Bloody and Glory review: Sean Else directs this gritty period drama loosely based on the historical events of the second Boer War.
Bloody and Glory review by Ben Read.
Since the dawn of the 21st century, and the technological advances that came with it, cinema has risen to entirely new levels of popularity. The art form is now front and centre in the pantheon of pop culture obsessions. While Hollywood has undoubtedly benefited most from this, it has also greatly enhanced the recognition of international cinema. South African filmmaking has been quietly on the rise for the past decade, with District 9, Invictus, and Dredd greatly increasing its interest and appeal. Now, Sean Else directs Blood and Glory (released in South Africa as Modder En Bloed). A gritty period drama loosely based on the historical events of the second Boer War.
The plot follows a man named Willem Morkel (Stian Bam), a prisoner captured by the British Empire, and sent to the infamous St. Helena Island concentration camp. Willem eventually leads an uprising against the hideous Colonel Swannell (Grant Swanby) through a high stakes game of Rugby. Despite the long history between South Africa and the sport, this strange combination of genres doesn’t always blend well. The film begins as an ultra violent, hyper-realistic interpretation of the real life atrocities that took place in 1901. But, the switch between this and the pseudo-sports drama the film becomes in its final act is a slightly jarring transformation. Despite this minor issue, the gritty visual aesthetic of Blood and Glory is still maintained and carried through the entire narrative. This is largely due to the believable, captivating, and intense performances of its main cast.
Of course, the linchpin is clearly its lead in the excellent Stian Bam. Where the film occasionally veers close to overexaggerated melodrama and abandons the subtlety of its opening act, Bam manages to tie everything together brilliantly. His performance is nuanced and drenched in emotional trauma, conveyed largely through facial expressions. As a clear highlight of the piece, Bam’s character embodies the clear historical and moral message of Blood and Glory (something still extremely relevant to South African audiences). As a result, he easily carries the film on his shoulders and proves himself a star in the making.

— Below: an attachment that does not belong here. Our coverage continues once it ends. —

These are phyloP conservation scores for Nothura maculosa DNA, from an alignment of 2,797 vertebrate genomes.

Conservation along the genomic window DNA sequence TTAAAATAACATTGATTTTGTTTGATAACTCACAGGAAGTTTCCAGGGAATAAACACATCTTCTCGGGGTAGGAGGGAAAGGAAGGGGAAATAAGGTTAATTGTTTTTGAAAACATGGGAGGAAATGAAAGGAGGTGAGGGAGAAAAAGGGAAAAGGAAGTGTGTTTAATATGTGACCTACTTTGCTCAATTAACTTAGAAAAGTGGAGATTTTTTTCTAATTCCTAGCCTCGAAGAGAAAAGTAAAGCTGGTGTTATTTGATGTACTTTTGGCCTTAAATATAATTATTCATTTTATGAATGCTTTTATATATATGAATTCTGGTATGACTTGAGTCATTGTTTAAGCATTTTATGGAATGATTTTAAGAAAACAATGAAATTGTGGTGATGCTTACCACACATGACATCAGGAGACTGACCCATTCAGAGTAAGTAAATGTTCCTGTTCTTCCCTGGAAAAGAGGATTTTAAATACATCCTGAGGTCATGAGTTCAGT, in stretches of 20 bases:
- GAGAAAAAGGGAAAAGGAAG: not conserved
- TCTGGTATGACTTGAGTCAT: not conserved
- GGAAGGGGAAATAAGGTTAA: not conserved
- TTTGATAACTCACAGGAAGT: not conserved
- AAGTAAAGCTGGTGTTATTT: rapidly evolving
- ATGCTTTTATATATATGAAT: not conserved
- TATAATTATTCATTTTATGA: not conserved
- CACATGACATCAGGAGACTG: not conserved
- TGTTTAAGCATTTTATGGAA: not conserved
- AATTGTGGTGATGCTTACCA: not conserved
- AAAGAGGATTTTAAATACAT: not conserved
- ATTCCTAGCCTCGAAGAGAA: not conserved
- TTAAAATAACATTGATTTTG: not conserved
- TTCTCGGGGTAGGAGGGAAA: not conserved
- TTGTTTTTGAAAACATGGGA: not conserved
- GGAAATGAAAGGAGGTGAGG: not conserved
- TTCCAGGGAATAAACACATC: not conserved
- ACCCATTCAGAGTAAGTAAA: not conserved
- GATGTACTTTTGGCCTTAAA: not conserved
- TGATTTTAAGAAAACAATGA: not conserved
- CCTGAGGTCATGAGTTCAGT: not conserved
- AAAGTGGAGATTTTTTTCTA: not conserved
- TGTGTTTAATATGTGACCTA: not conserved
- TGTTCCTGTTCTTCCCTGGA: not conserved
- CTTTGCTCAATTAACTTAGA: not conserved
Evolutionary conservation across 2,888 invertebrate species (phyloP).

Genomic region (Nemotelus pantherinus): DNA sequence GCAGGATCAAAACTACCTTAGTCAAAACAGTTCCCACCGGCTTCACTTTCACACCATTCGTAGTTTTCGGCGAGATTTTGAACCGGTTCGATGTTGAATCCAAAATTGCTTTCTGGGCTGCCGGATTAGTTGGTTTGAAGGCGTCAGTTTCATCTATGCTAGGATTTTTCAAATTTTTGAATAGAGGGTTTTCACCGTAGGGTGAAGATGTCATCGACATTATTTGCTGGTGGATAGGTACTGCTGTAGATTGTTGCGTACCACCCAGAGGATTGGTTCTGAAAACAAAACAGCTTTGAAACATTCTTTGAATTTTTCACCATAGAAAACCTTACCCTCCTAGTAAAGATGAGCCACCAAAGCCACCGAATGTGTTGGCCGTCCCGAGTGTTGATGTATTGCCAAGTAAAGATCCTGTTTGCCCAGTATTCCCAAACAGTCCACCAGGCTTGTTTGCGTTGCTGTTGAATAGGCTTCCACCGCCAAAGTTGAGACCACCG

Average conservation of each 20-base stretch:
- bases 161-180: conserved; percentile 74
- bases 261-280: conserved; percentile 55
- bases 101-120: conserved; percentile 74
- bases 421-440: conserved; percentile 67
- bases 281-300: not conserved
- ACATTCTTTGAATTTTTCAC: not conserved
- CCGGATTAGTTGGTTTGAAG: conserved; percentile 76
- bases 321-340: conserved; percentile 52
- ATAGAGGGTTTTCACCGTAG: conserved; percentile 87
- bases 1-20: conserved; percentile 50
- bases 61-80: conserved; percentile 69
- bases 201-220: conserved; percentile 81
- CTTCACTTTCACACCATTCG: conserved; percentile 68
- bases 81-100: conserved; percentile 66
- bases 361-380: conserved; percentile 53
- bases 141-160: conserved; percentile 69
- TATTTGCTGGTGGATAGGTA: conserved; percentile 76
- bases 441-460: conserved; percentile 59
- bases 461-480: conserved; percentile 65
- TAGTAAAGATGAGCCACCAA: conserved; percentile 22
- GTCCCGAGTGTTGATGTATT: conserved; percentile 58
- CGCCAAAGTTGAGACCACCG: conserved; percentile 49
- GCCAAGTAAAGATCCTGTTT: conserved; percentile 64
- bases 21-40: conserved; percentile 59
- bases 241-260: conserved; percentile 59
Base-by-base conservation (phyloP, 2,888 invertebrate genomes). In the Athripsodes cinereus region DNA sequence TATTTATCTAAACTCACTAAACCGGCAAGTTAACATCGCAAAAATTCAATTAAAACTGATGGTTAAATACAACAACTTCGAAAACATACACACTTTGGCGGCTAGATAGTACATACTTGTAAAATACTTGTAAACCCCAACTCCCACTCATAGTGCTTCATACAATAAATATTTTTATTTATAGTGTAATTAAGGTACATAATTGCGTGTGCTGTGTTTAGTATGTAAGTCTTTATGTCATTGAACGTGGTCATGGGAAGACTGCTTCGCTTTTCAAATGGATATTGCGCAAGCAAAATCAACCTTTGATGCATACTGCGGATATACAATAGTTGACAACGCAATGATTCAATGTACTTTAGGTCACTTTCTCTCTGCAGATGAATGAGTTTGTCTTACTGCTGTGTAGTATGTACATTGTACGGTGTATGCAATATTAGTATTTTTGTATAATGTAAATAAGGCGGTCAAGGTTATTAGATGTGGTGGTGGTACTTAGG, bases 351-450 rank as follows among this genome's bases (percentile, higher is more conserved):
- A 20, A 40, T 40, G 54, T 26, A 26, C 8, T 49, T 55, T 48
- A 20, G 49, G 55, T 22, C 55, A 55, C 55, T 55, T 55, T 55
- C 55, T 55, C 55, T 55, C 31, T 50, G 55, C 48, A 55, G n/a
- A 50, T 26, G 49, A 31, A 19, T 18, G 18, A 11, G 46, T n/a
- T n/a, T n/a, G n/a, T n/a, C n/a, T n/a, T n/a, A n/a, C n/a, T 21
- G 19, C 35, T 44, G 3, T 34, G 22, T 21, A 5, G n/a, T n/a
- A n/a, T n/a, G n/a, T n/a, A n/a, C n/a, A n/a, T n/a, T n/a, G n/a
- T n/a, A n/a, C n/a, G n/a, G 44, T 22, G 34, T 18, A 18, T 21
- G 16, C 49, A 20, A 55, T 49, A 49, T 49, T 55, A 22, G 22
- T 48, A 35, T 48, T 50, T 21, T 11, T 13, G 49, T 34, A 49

Grant Swanby is both convincing and menacing as the villainous Colonel Swannell, with his violence in the opening act leaving a distinctly nasty taste in the mouth. However, this does sometimes stray too close to the sort of ham-fisted antagonists that wouldn’t seem out of place in a Bond movie. In terms of visuals, Else has also crafted some striking and unique imagery, which draws from a beautiful colour palette befitting to the films murky and oppressive tone.
Overall, Blood and Glory is a great example of independent filmmaking at its finest. It may be flawed in some respects, but these are easily overlooked when compared with its positive traits. The script is sometimes heavy-handed with its characters, but it is ultimately moving. More importantly, it shines a light on an often overlooked war, that has oddly bypassed the general awareness of the public. However, this shocking and visceral take on real-life events, while stunningly realized, may also represent more than just a piece of fictionalised South African history. It is also a triumph over Hollywood storytelling, in what will hopefully see international cinema rise even further in the years to come.
Blood and Glory is released on DVD and Digital HD across the UK and Ireland from 23rd April 2018.